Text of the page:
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These days, there are so many design tools out there to help event planners it’s hard to know where to start. What should you use for building a color palette? What’s the best tool for editing images? Or finding those images in the first place?

If you’re like most, you’re either working on a budget, working on a deadline, or both. The good news is most of the easy-to-use tools out there are also some of the least expensive. Even free! So while we’re big fans of Adobe Creative Cloud, sometimes, it’s just not a practical or efficient use of your two most valuable resources: time and money.

In this post, we take a look at 8 of the best free (or super inexpensive) graphic design tools that can help inspire and shape your next event.

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1. COLOURlovers

We’ll start with the basics. Every great event has a consistent theme. And consistency is often achieved through thoughtful design. Choosing a complementary color palette helps to set the right mood and tone. It’s Event Storytelling 101. COLOURlovers is week one in the syllabus.

Event planners can easily create color schemes by either selecting from 4+ million user-created palettes or creating your own. Upload pictures of designs you love and COLOURlovers will even tell you the key colors.

But the real value in using COLOURlovers is connecting to its strong community. Designers, marketers, and creative types share ideas, pose questions, and provide feedback for each other’s work. Nothing helps you lock down your design better than unbiased feedback from other talented individuals.


2. Design Seeds

Taking color palettes to the next level is Design Seeds. Curator Jessica Colaluca builds beautiful palettes that can be searched by photo, collection, or individual color. Each color is noted by HEX#, making it easy to find swatches that pique your interest and recreate for your own event.



3. Pinterest

I know, Pinterest is one of those sites people either love or hate. But if you’re looking to brainstorm some ideas or see what your competitors are doing, this is the place. Yes, the interface can be a bit clunky, so you’ll need to spend some time setting up your boards the way you want. The best way to do this is to search by topic and select “People” or “Boards” to find quality curations you want to follow. Or, search for specific designers or other planners you admire and follow them directly.

Whatever inspires you, add it. Pinterest is definitely a place to go broad. You can always streamline later. And because Pinterest is an active community with over 100 million active monthly users, you’ll always find new content to kickstart your ideas.


4. Canva

There’s a reason this tiny startup from Down Under has risen to the top of the graphic design world. Canva’s simple drag-and-drop editor makes building graphics easy, even for non-designers. Users can choose from millions of existing photos, illustrations, icons, fonts, and other graphics to create some pretty slick designs in just a few minutes.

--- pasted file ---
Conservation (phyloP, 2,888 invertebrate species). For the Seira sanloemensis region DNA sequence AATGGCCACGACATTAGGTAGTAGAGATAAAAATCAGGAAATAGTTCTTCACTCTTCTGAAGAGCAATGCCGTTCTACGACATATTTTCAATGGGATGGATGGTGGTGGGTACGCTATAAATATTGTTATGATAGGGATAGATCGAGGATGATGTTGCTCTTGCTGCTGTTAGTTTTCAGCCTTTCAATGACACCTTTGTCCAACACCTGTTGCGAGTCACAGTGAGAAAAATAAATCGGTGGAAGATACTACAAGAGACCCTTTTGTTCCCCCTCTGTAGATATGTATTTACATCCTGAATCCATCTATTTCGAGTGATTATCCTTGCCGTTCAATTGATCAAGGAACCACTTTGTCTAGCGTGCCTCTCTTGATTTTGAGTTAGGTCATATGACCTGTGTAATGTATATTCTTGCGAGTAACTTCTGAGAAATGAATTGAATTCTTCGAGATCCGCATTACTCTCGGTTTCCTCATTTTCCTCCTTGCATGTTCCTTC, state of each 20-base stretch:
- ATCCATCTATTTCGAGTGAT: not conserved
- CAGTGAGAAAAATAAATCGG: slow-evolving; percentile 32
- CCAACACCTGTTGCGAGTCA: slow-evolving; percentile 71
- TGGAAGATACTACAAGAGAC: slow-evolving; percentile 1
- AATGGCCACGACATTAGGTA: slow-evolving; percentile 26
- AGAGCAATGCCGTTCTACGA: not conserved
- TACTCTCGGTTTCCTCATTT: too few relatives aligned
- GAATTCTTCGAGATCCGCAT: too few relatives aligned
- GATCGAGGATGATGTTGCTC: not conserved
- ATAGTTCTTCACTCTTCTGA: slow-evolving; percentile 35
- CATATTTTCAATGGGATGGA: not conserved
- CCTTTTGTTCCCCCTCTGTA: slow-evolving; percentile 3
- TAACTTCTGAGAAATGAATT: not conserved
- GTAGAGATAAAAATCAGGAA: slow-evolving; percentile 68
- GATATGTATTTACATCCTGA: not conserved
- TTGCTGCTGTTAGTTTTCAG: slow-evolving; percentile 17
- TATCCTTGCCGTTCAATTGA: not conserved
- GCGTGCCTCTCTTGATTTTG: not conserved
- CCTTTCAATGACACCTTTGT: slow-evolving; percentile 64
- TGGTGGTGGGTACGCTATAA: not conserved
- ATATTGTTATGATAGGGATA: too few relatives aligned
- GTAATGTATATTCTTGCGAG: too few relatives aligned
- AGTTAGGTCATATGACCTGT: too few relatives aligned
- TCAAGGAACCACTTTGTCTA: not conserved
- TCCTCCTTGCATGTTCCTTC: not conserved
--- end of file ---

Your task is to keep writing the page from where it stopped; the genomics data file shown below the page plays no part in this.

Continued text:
Canva also has a massive DIY community, with an active blog and its own “Design School.” Typing “Canva tutorial” into a YouTube search pulls up some 600,000 videos. Plenty of support for whatever you’re trying to create.


5. Death to Stock Photo

Businesses need high quality images; for websites, emails, you name it. Of course, you’d love to have your own photo portfolio from which to choose. But that can be expensive. But what’s the alternative? The same old stock photos that everyone is using. How do you find photos that feel authentic and interesting?

One great place is Death to Stock. Two talented photographers got together to offer a once-monthly pack of curated photos designed around a particular theme. Oh, and it’s delivered right to your inbox. You can also search and download any past image from the website so don’t worry if the current crop of photos isn’t your bag.



6. Inkscape

For you event planners who are a bit more comfortable with editing vector graphics but want a free alternative to Illustrator, look no further than Inkscape. This sleek bit of software is open source, meaning the creators have made it completely free for anyone to take, use, and modify.

Inkscape is great for creating logos or unique illustrations. It, too, boasts a robust support community. Noticing a trend?


7. Font Squirrel

Starting to wrap things up here: we began by talking about color palettes in design inspiration. But in today’s tech-centric world, your digital design could be just as important to your event. Wedding invitations, emails, websites, landing pages, registration forms, surveys; there are dozens of digital documents that you might want to send to attendees. Sometimes, your entire event design can stem from the look and feel of typeface. So it better be good.

Enter Font Squirrel. This site makes it easy to sort through both free and paid font collections, eliminating the need to buy licenses or adhere to particular policies for crediting authors.



8. WhatTheFont

Ever read something online and thought, “Wow, I really like the look of that, I wonder what typeface the designer used?” WhatTheFont can help. Grab a screenshot of the font in question. Upload it to the site and it will compare your image to its massive online database. If a match can’t be found? You guessed it. Turn to the very helpful community of designers who are always up for a challenge.



There you have it. 8 graphic design tools that you can quickly begin working with. In no time, you’ll be designing events that are unique, inspired, and well within your budget.

Event planners, what other graphic design tools do you recommend for those working on a budget? Share them in the comments below!